# Project 1: Deaths by tuberculosis¶

by Michel Wermelinger & Rob Garnsey, 14 July 2015

This is the project notebook for Week 1 of The Open University's Learn to code for Data Analysis course.

In 2000, the United Nations set eight Millenium Development Goals (MDGs) to reduce poverty and diseases, improve gender equality and environmental sustainability, etc. Each goal is quantified and time-bound, to be achieved by the end of 2015. Goal 6 is to have halted and started reversing the spread of HIV, malaria and tuberculosis (TB). TB doesn't make headlines like Ebola, SARS (severe acute respiratory syndrome) and other epidemics, but is far deadlier. For more information, see the World Health Organisation (WHO) page http://www.who.int/gho/tb/en/.

Given the population and number of deaths due to TB in some countries during one year, the following questions will be answered:

• What is the total, maximum, minimum and average number of deaths in that year?
• Which countries have the most and the least deaths?
• What is the death rate (deaths per 100,000 inhabitants) for each country?
• Which countries have the lowest and highest death rate?

The death rate allows for a better comparison of countries with widely different population sizes.

## The data¶

The data consists of total population and total number of deaths due to TB (excluding HIV) in 2013 in each of the BRICS and Portuguese-speaking countries.

The data was taken from http://apps.who.int/gho/data/node.main.POP107?lang=en (population) and http://apps.who.int/gho/data/node.main.593?lang=en (deaths). The uncertainty bounds of the number of deaths were ignored.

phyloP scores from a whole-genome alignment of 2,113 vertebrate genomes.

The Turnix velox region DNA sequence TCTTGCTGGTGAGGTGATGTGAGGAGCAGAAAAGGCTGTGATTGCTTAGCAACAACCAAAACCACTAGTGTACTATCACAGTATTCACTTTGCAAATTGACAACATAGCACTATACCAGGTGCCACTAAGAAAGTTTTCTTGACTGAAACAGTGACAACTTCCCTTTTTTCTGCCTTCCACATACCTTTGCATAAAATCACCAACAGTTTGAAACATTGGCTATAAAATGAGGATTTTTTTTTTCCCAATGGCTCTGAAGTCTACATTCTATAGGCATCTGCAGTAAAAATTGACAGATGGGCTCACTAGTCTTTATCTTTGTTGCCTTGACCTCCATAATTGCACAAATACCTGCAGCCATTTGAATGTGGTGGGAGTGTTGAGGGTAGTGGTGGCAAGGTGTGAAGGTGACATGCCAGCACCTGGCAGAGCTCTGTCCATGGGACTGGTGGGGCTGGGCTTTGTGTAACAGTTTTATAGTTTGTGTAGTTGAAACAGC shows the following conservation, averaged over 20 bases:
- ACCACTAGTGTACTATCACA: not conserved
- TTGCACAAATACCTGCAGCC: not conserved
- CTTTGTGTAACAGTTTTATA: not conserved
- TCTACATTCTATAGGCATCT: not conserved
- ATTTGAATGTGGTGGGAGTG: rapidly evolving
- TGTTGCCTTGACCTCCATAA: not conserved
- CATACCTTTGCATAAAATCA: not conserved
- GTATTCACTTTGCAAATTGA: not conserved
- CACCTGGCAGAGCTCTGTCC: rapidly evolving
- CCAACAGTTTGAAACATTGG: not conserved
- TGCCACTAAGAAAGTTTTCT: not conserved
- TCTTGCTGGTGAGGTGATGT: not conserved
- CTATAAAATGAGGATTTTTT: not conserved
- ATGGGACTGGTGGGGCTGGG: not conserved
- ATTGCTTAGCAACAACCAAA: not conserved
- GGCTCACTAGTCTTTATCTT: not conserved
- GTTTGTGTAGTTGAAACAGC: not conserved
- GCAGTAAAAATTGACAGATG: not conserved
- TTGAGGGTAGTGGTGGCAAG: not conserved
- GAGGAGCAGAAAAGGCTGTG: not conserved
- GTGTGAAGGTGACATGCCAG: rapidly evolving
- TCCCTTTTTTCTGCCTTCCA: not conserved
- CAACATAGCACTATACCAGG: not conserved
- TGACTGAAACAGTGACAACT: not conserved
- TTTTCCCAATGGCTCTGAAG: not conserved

The data was collected into an Excel file which should be in the same folder as this notebook.

In [1]:
from pandas import *
data = read_excel('WHO POP TB all.xls')
data.sort('TB deaths')

Out[1]:
Country Population (1000s) TB deaths
147 San Marino 31 0.00
125 Niue 1 0.01
111 Monaco 38 0.03
3 Andorra 79 0.26
129 Palau 21 0.36
40 Cook Islands 21 0.41
118 Nauru 10 0.67
76 Iceland 330 0.93
5 Antigua and Barbuda 90 1.20
113 Montenegro 621 1.20
152 Seychelles 93 1.40
105 Malta 429 1.50
143 Saint Kitts and Nevis 54 1.60
11 Bahamas 377 1.80
144 Saint Lucia 182 2.20
99 Luxembourg 530 2.20
44 Cyprus 1141 2.30
174 Tonga 105 2.50
50 Dominica 72 2.70
137 Qatar 2169 2.70
179 Tuvalu 10 2.80
145 Saint Vincent and the Grenadines 109 3.10
126 Norway 5043 4.40
146 Samoa 190 6.10
121 New Zealand 4506 6.30
103 Maldives 345 7.60
12 Bahrain 1332 9.60
164 Suriname 539 12.00
... ... ... ...
160 South Sudan 11296 4500.00
119 Nepal 27797 4600.00
2 Algeria 39208 5100.00
193 Zimbabwe 14150 5700.00
184 United Republic of Tanzania 49253 6000.00
181 Ukraine 45239 6600.00
46 Democratic People's Republic of Korea 24895 6700.00
4 Angola 21472 6900.00
158 Somalia 10496 7700.00
31 Cameroon 22254 7800.00
170 Thailand 67010 8100.00
88 Kenya 44354 9100.00
163 Sudan 37964 9700.00
30 Cambodia 15135 10000.00